I was able to get the photos I needed over two clear nights. We were expecting a winter storm, and the night before the storm arrived was surprisingly clear. Also, my neighbors didn't have their 15 bright, white, un-shielded lights on, so that made a good opportunity to get better images of Canis Major.
After taking about four images like the photo below, I decided to get an image of Monoceros, which is left of Canis Major:
Wide-field image of Canis Major (Sirius is the bright star)
I moved my camera and took a short exposure to test if I was pointing where I wanted:
Overlapping images show my repositioning of the camera.
This wasn't quite right, so I moved my camera a little farther:
As I studied my photo in the camera viewer, a fireball lit up over head. I saw that it was headed for Canis Major. "Move my camera?" I thought, but rejected that idea. Next thought: "Maybe I'll catch a piece of it", so I pressed the shutter release.
I had the mirror lock setting on. So this first press merely rotated the mirror to reduce camera vibration. I pressed the release again just as the meteor fell out of sight. Once the meteor was gone, I figured there's no need covering it with more exposure, so I stopped my exposure. To my surprise, I captured a fragment of the meteor. I'd describe it as perhaps one year's worth of the meteor of the century, but "minute" sounds catchier.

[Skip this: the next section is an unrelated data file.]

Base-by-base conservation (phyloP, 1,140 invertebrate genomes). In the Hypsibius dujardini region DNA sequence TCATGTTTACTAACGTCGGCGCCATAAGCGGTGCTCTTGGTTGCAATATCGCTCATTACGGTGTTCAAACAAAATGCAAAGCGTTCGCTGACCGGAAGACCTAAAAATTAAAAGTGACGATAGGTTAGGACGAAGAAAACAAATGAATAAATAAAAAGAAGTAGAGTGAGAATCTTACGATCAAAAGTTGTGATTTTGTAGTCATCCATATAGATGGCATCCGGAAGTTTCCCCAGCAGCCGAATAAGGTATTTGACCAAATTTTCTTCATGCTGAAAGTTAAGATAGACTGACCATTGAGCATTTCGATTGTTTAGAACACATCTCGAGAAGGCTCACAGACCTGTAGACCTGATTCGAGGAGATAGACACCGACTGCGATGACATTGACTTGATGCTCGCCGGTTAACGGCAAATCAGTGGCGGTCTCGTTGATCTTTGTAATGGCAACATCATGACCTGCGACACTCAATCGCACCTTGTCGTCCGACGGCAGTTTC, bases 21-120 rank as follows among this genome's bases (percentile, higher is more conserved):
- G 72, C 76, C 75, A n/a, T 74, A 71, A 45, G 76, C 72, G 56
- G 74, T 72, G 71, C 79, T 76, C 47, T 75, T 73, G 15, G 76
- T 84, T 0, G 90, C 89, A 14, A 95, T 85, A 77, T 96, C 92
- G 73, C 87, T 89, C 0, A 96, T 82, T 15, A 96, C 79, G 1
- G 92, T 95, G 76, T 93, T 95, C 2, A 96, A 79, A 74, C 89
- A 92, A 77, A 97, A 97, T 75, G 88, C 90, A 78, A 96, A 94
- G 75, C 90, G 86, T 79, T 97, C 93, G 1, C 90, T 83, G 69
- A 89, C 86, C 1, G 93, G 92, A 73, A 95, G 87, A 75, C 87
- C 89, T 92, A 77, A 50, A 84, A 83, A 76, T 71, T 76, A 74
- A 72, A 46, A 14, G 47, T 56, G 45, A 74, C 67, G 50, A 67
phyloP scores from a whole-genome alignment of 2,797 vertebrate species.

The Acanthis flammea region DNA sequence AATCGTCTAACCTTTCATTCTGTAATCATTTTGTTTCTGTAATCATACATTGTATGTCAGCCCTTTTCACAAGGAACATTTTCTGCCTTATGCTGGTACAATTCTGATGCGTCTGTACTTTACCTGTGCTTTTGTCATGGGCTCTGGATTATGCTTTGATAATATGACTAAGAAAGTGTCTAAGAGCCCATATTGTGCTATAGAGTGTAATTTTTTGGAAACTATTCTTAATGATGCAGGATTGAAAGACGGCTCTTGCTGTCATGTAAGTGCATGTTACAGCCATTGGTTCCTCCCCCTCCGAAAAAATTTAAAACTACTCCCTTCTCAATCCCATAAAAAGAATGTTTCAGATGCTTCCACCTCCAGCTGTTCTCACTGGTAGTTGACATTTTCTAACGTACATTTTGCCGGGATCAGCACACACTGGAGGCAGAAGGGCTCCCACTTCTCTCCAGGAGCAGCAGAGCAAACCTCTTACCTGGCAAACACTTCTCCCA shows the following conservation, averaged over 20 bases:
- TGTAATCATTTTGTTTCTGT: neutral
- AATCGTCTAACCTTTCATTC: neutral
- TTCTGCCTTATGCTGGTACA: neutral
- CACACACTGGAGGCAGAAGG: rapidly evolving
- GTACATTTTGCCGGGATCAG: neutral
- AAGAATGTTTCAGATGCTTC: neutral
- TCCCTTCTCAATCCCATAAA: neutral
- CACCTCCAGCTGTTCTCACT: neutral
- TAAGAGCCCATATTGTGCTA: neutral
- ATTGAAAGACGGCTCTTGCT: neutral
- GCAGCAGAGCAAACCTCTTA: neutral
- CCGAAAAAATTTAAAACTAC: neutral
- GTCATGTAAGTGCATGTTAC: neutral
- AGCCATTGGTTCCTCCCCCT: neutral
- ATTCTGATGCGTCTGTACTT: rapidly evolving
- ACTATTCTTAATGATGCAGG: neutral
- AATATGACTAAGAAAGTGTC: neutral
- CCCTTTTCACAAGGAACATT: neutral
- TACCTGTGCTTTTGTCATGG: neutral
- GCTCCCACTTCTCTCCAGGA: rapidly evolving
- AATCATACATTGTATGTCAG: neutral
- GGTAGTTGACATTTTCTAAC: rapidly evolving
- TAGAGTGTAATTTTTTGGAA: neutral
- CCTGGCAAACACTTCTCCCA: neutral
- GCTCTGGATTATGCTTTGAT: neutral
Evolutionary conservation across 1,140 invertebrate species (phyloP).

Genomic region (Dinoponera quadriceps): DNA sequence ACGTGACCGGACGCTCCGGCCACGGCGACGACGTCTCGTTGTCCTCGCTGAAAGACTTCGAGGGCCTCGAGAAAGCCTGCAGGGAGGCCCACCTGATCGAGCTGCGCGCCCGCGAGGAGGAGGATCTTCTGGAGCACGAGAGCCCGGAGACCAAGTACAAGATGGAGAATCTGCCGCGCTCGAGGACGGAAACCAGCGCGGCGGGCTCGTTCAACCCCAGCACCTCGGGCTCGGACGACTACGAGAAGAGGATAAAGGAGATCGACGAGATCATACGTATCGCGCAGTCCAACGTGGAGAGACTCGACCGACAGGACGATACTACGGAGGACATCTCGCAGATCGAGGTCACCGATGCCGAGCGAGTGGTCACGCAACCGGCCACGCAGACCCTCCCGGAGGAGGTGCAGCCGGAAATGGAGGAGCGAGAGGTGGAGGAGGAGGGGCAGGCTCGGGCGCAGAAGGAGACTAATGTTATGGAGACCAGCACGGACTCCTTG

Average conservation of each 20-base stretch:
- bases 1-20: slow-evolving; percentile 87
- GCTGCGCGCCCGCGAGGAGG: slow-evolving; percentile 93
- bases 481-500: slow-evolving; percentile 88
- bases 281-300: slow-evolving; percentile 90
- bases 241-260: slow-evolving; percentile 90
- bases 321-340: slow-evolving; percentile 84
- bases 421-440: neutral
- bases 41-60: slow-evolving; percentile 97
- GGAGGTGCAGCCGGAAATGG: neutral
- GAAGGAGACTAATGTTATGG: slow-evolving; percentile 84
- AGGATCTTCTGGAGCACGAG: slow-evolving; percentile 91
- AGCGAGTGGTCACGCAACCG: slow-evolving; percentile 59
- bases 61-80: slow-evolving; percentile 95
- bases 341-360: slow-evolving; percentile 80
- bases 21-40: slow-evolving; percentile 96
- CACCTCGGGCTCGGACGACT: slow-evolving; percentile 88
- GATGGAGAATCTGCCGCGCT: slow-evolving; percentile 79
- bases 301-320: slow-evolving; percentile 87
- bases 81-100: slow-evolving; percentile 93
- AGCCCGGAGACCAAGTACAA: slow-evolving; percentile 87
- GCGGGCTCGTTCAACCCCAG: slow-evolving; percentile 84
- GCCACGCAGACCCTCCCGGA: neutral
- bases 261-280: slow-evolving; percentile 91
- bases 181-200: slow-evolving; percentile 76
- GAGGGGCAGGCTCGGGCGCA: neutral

Fragment of meteor in the bottom corner of my 3rd frame
Trace the path of the meteor
I, of course, regret turning my camera away, but the fireball could just as well have passed through Monoceros. In hindsight, I'm surprised that I reacted in time to catch the fragment. I think this reaction was the result of many cumulative hours of night photography, a reflex I've developed with practice. Had this meteor struck Earth, astronomers would be asking for any image to help identify its trajectory, and my fragment would have been scientifically useful. For now, it's merely a fun story.
Meteor fragment at maximum size